Website Load Speed

Hi, i am trying to improve the speed of our website -

As you can see from our GTmetrix report, we are scoring quite poorly -

We bought our theme from themeforest and the theme website has a much better scoring -

We have the W3 Total Cache plugin installed, and i was thinking of signing up to a CDN, but i don't have much knowledge on this.

Can anyone offer any advice on a CDN, or advise on how we could increase the speed of our site. Thank you.

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Jason C. LevineDon't talk to me.Commented:
In W3 Total Cache, disable Object Caching unless you are using Varnish or similar.  It actually slows things down if activated but not configured correctly.

Also in W3 Total Cache, enable minification and let the caching plugin attempt to combine your javascript and CSS calls into one call for each file type.  

See if those two changes make a difference

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Lucas BishopClick TrackerCommented:
Take a look at CloudFlare, I've used them on a variety of web sites and even their free plan offers performance improvements.
oo7mlAuthor Commented:
Thanks Jason.

I turned off Object Caching and it cut the page load time down but the scores are still the same.

What's the best practice with W3 Total Cache in terms of clearing the cache... should you clear the cache each time you add a new image or article to your site?

@lucas - thanks, i'll check it out in the morning
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Jason C. LevineDon't talk to me.Commented:
What's the best practice with W3 Total Cache in terms of clearing the cache... should you clear the cache each time you add a new image or article to your site?

The cache auto-clears every few hours or so automatically, so you only need to force it if whatever update you made isn't reflected on the next visit by a logged out user (use a different browser to hit the site and see). When you update a post or page, W3 will purge that object from the cache and regenerate it so you just sort of learn to work the cache as you need to.  What you don't want to do is constantly purge the caches as that will defeat the purpose of having a cache to begin with.

Your scores are low mainly due to the number of requests being made and the relatively large images you're loading.  There's not a lot you can do about that other than to:

1) Cut down on what it loading on the front page
2) Be more aggressive about optimizing images
3) Invest time/effort in writing a better lazy loading script so the page will render a bit faster and/or:
4) Try a CDN, especially one that can defer javascript loading.  As Lucas recommends, CloudFlare can kinda/sorta do it but you may want to look at MaxCDN or another company to get it a little better.  Installing mod_pagespeed may also help:

Finally, make sure the server is responding quickly to serve the first byte.
oo7mlAuthor Commented:
Thanks Jason, much appreciated.

I will try all of this in the morning.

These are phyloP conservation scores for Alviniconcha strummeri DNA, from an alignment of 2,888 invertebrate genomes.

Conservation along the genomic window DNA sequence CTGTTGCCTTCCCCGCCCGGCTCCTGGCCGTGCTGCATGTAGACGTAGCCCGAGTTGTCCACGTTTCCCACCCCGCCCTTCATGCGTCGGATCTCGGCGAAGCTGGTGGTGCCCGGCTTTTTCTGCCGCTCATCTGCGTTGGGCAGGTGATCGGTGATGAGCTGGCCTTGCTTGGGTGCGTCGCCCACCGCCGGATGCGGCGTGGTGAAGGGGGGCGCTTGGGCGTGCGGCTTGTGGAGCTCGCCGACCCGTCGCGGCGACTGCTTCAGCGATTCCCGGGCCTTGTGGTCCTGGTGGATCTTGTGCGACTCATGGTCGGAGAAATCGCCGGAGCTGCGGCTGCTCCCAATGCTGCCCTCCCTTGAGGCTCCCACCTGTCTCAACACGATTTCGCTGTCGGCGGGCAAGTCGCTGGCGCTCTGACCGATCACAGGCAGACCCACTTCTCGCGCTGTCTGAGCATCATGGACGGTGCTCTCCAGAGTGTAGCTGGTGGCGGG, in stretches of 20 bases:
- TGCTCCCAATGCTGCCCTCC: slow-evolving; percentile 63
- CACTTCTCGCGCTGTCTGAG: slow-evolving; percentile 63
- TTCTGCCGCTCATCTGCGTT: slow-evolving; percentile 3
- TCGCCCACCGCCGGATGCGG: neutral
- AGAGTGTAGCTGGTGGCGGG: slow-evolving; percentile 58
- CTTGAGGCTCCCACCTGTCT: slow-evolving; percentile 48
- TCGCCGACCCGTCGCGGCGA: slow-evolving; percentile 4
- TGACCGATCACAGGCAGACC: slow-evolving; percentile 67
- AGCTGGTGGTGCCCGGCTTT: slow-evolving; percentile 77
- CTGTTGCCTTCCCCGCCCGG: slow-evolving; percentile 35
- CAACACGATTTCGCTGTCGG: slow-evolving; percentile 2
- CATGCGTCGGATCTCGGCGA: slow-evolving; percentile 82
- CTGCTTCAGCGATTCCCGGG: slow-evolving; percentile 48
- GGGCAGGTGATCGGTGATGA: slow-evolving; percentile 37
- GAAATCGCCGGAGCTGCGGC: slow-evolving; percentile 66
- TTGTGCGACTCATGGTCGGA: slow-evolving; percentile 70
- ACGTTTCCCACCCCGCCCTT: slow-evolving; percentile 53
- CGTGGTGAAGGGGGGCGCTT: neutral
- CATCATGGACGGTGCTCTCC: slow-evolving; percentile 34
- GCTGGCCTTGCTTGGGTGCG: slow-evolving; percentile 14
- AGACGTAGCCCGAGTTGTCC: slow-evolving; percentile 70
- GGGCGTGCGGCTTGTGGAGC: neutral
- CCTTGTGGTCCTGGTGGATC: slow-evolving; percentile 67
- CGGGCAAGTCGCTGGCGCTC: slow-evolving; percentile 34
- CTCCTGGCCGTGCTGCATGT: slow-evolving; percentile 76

Just one last thing. Can you elaborate on your very last sentence, thanks.
Jason C. LevineDon't talk to me.Commented:
One thing your reports don't really measure is how quickly the web server begins serving data in response to the initial GET request. If your server is underpowered or if the internal routing is poor, the time to first byte (TTFB) may be a heartbeat or two slower than it should be.  Meanwhile, the user is staring at a white screen and you may lose them. Once the loading animation shows up, you have to address the other issues the report mentions (too many requests, unoptimized images, etc).

But people are much more likely to bounce from a blank screen than a loading icon...
oo7mlAuthor Commented:
Ok great. This is one of my worries. My hosting company is saying that their server is running fine, but I have no way to prove this?

Is there anyway to generate a report or any evidence of how the server itself is responding / performing?
Jason C. LevineDon't talk to me.Commented:
Check your site against Google Pagespeed Insights:

Those results are not encouraging at all. If Google can't even complete the tests most of the time (tried over several attempts), your server is not returning enough data fast enough.  Whether that is due to poor server/network architecture or your scripts, it's hard to say.
Brandon LyonSenior Frontend DeveloperCommented:
If you are concerned that it might be your host then you could always try a comparison using a second host. That would quickly root out if it's your site and theme or if it's the host.
Lucas BishopClick TrackerCommented:
I should also mention that in regards to the tests you posted, the testing server is located in Vancouver, Canada. Meanwhile, your site ( is on a server in Dublin and the site you're comparing yourself with ( is using Cloudflare.

Hence, it makes sense why a site using a CDN performs better than a site located in Dublin, when the testing server is on the other side of the globe. This is a scenario where a CDN really shows its benefits.

However, if you were to perform this same test from a location closer to your host, you may see that the CDN wouldn't provide as much performance benefit.

For example, using a test server in Ireland, your site performs better:
17.8 seconds vs. 24 seconds
Jason C. LevineDon't talk to me.Commented:
17 seconds is still waaaaaaaaay to long to load a page over broadband.
oo7mlAuthor Commented:
Cool, thanks guys... i'm going to try using a CDN and see how the site performs.
oo7mlAuthor Commented:
Thank you.
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